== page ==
Core drilling on Pumpkin Hollow's North Pit - which has 40% higher average grades than the South Pit that underpinned earlier mine studies - aims to expand the deposit and convert previously untested areas, historically classified as waste, to ore. Results from the first two holes in an ongoing programme included intersections of multiple zones of copper mineralisation in the previously undrilled Northern Extension Zone of the North Pit, headlined by 42.7m of 2.05% copper.
NCU says the mineralisation is wider and higher grade than adjacent North Pit holes, and extends mineralisation into areas that were previously classified as waste in the technical report due to little-or-no drilling.
Gill says the drilling is already demonstrating the validity of NCU's waste-to-ore conversion thesis.
Drilling on the North Pit is also closing up drill lines on current inferred resources, which is expected to feed revised indicated resource estimates in the next few months.
"New resource and waste-to-ore conversion has the potential to further enhance open pit economics by reducing stripping costs and extending the orebody," Gill comments.
The open pit project optimisation reconfigures existing feasibility level work with a focus on value rather than size, and indicates the attractiveness of a staged development approach. The approach would look to focus initially on the higher-grade North Pit, creating a smaller plant that could be expanded incrementally thereafter, which could halve the former $1 billion-plus surface project cost.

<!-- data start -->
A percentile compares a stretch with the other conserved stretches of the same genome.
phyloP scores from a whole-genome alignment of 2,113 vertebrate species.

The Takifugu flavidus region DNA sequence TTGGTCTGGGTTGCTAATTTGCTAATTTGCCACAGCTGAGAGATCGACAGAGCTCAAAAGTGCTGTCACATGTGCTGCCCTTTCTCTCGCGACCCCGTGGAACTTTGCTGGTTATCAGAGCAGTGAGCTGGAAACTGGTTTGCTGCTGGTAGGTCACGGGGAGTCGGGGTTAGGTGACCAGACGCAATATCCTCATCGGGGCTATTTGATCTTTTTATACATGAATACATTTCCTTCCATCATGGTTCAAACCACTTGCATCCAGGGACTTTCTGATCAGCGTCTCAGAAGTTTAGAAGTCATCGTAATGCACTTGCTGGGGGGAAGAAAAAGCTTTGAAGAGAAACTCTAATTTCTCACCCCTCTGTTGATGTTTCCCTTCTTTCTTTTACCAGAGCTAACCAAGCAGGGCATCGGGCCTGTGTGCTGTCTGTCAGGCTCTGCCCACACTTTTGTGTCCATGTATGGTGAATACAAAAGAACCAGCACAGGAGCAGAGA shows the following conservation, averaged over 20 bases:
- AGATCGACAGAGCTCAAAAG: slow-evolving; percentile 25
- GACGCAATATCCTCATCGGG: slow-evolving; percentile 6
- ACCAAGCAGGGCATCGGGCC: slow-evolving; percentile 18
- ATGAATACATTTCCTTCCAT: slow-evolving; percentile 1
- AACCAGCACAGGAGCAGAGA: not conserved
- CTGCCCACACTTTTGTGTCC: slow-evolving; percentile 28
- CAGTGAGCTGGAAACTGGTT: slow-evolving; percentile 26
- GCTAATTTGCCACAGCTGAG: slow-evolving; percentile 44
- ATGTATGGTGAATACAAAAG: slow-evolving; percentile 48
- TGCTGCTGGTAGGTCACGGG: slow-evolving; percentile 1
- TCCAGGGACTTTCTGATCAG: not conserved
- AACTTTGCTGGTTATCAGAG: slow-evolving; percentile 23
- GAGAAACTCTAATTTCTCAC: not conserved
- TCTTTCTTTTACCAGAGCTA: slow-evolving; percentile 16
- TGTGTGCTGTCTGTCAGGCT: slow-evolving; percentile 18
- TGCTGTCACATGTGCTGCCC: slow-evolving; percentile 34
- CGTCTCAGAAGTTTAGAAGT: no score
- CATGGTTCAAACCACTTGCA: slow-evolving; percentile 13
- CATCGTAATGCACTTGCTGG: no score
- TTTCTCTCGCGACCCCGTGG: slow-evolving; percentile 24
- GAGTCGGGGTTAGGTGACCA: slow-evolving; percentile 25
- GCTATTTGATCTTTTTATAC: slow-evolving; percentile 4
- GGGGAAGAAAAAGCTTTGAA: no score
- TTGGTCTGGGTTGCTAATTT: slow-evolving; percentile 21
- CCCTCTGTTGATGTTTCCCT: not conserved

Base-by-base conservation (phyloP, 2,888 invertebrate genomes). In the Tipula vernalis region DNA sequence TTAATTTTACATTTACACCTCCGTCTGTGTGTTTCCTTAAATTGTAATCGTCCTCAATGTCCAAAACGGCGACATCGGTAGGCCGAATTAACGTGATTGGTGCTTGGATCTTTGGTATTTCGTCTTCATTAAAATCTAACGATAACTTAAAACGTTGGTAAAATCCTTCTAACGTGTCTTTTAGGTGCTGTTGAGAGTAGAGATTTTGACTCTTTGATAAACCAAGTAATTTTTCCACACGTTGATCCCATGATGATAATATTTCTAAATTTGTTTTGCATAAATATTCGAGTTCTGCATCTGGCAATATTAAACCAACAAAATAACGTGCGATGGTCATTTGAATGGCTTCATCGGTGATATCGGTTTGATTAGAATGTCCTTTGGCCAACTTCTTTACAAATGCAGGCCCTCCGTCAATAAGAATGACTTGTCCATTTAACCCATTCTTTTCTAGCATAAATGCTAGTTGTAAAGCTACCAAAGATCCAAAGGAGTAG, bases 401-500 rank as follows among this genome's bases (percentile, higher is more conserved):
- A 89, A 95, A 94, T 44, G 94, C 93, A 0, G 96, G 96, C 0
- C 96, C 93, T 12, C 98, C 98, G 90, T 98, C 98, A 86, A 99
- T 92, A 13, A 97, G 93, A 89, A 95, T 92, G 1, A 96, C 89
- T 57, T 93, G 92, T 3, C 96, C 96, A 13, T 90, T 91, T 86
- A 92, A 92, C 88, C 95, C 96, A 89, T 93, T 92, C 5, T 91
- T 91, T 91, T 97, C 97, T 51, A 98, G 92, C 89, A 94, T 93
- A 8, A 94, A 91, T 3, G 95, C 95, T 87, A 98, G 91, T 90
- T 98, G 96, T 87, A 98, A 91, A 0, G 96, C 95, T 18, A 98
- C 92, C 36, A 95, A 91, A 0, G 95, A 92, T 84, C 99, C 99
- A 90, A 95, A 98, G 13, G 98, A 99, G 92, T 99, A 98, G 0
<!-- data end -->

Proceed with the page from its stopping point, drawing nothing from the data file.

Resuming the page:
NCU projections have a phase-one open pit development adding significantly to Pumpkin Hollow's net present value, and returns, with the fully funded underground project generating US$75 million a year or more of free cash that will add to the company's capacity to fund the next expansion stage. That FCF, and the project value, is only going to be enhanced by the Trump administration's lower corporate tax rates.
The strategy is to reduce the CAPEX that can be spent in phases that we can fund without the need for large equity issuances.
"It's possible to see a sequence of development that potentially gets you to 100,000tpa, or 220Mlb a year of copper from underground and open pit, funded all the way through from internally generated cashflows and sensible leverage," says Gill.
"When it comes to our daily processing rate for the ore, we're permitted up to 70,000tpd, so we already have the flexibility to do interesting things there."
And that may extend to regional and other opportunities.
Gill says Pumpkin Hollow is sitting in a 100-square-mile area he describes as "highly under-explored", that hosts a 33-billion-pound copper endowment, in the region around the NCU property.
"We're the only ones permitted in the district and we're building significant production infrastructure now. So Nevada Copper has first mover advantage and is looking to capitalize on that by building the infrastructure that could help support the entire district.
"The other part of that regional picture is the scale and intensity of the skarn mineralisation that we have on our property.
"So geologically there's some real grassroots work to do to see what feeds all of this very strong and high-grade skarn mineralisation.
"The exploration focus at Pumpkin Hollow historically was limited by the old land position and just focused on the main deposits. You see historic workings dating back maybe 100 years in the same stratigraphy as the Pumpkin Hollow underground mine orebody, that have never been followed up.
With the speed and intensity of activity underway at Pumpkin Hollow, Nevada Copper's team is clearly excited about their front-running position to become the next copper producer and the potential to leverage this lead to grow into the next mid-tier copper player.